December 11, 2013 - 1:59 PM
TORONTO - Kids remain keen on video games and downloadable apps, but Canadian parents are spending slightly more on average on traditional toys than their high-tech counterparts, according to a new study.
Some 1,740 parents with a child ranging in age between two and 12 completed the survey for the NPD Group, a global information company. The report looked at kids' overall play as well as the nature of goods being purchased, said Pam Wood, director of retail business at the NPD Group.
Wood said 89 per cent of parents had bought a traditional toy in the past year, with arts and crafts and sporting goods among the popular choices. Specifics on the type of sporting goods were not requested of survey participants. Puzzles, action figures, stuffed toys, construction sets and vehicles are among the items categorized as examples of traditional toys.
The report found 71 per cent of parents purchased technological toys. Video game consoles, portable gaming devices, tablets and MP3 players are among the items cited as examples.
Looking at the average spent per buyer over the past 12 months, traditional toys slightly edged tech with $203 spent versus $193.
"The biggest gap, frankly, was being driven by sporting goods because it was so much more important in Canada, and they are a more expensive play item to purchase," said Wood. "I think that that's telling ... another indication that parents are ensuring that they're balancing that spend, making sure that their children have balanced playtime."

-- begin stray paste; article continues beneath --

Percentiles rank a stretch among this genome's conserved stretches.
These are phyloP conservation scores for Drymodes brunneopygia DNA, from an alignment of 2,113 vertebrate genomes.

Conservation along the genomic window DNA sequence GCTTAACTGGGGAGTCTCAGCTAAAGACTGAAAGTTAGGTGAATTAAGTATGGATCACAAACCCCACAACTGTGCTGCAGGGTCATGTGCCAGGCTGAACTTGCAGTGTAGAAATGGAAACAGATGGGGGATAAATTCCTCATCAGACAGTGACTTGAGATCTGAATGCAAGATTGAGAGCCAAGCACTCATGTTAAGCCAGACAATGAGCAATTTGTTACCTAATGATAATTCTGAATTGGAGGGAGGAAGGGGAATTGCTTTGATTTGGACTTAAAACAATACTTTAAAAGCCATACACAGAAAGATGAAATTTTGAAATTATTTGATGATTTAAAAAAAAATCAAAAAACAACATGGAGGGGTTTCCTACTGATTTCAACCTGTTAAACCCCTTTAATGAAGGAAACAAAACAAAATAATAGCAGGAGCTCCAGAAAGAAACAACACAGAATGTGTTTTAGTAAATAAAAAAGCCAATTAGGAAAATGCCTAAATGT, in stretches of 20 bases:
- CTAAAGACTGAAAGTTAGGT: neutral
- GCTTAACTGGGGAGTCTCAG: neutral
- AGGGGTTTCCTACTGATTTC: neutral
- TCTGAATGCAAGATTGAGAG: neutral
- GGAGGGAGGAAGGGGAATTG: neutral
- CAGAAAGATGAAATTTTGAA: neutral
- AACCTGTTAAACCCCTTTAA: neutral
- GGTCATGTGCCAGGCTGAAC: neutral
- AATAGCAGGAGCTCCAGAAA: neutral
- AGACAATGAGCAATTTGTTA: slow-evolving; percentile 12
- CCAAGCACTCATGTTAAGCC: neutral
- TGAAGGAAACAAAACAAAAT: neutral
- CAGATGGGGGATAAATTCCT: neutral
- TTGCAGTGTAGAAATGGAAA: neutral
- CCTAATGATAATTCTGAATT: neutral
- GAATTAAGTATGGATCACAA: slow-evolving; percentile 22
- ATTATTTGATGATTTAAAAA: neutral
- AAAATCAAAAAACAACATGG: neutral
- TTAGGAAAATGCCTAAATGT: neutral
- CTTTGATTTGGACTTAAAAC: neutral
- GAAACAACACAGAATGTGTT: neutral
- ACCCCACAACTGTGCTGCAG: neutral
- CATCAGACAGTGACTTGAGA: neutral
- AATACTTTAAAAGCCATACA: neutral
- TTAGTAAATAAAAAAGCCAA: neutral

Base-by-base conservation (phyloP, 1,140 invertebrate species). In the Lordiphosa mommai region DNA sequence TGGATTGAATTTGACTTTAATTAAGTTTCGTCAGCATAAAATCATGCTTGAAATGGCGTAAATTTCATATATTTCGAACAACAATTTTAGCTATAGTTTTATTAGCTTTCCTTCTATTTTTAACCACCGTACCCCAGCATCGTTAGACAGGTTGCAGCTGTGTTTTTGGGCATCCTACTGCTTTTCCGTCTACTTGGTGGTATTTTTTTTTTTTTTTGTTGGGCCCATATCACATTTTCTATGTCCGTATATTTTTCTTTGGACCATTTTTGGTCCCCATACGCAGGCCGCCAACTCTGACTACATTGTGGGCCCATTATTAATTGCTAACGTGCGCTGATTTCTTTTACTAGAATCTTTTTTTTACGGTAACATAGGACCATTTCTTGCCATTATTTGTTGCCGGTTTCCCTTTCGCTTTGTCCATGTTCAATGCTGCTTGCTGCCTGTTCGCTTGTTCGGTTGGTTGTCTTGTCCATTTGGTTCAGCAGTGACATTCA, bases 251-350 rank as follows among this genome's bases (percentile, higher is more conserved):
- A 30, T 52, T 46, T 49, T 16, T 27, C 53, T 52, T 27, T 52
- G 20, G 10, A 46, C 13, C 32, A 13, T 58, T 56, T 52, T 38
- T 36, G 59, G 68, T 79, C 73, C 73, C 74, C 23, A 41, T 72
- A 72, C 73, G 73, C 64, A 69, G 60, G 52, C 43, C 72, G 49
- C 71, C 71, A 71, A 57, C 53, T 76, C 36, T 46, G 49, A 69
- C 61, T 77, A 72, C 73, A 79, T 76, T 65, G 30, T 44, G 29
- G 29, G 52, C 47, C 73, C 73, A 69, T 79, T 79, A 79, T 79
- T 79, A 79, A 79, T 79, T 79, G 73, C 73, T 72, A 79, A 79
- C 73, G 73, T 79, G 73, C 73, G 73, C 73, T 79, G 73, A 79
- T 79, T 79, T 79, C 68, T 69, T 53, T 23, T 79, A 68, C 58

Wood said parents were asked a long list of questions about what's important to them when they makes purchases for their kids. The value of toys adults played with as youngsters was among the top reasons cited, she noted.
"Sixty per cent of parents actually think that there's value in having kids play with those traditional type of toys, and parents feel quite strongly about that," she said. "I think it is quite important, and that's what's driving the role of traditional toys — or what's maintaining traditional toys — in this day and age when electronics are so prevalent."
Still, the appetite for tech-based products remains strong among youngsters.
Wood said downloadable app games were the top item requested by kids (30 per cent), while 21 per cent requested a physical video game. Comparatively, arts and crafts were requested by 19 per cent of children. Dolls also landed in the top five, Wood noted.
"Clearly, when parents are purchasing items, what the child has requested is important," said Wood. "But they're looking for things that are educational, that promote good behaviour and that also have good brand reputations — and that's important to note as well.
"It can be a great product, but they need to feel comfortable about the safety of that product and that the brand is reputable and trustworthy."
When asked what impacts their child's desire for toys, parents said what their friends were playing with was the top influencer (72 per cent) followed by what kids see in stores (65 per cent) and items advertised on TV (50 per cent).
While parents buy items for their kids regularly, some have scaled back their spending in the last year, with 26 per cent citing economic reasons as a factor. The survey found 37 per cent pointed to lower disposable income as the reason behind the shift.
News from © The Canadian Press, 2013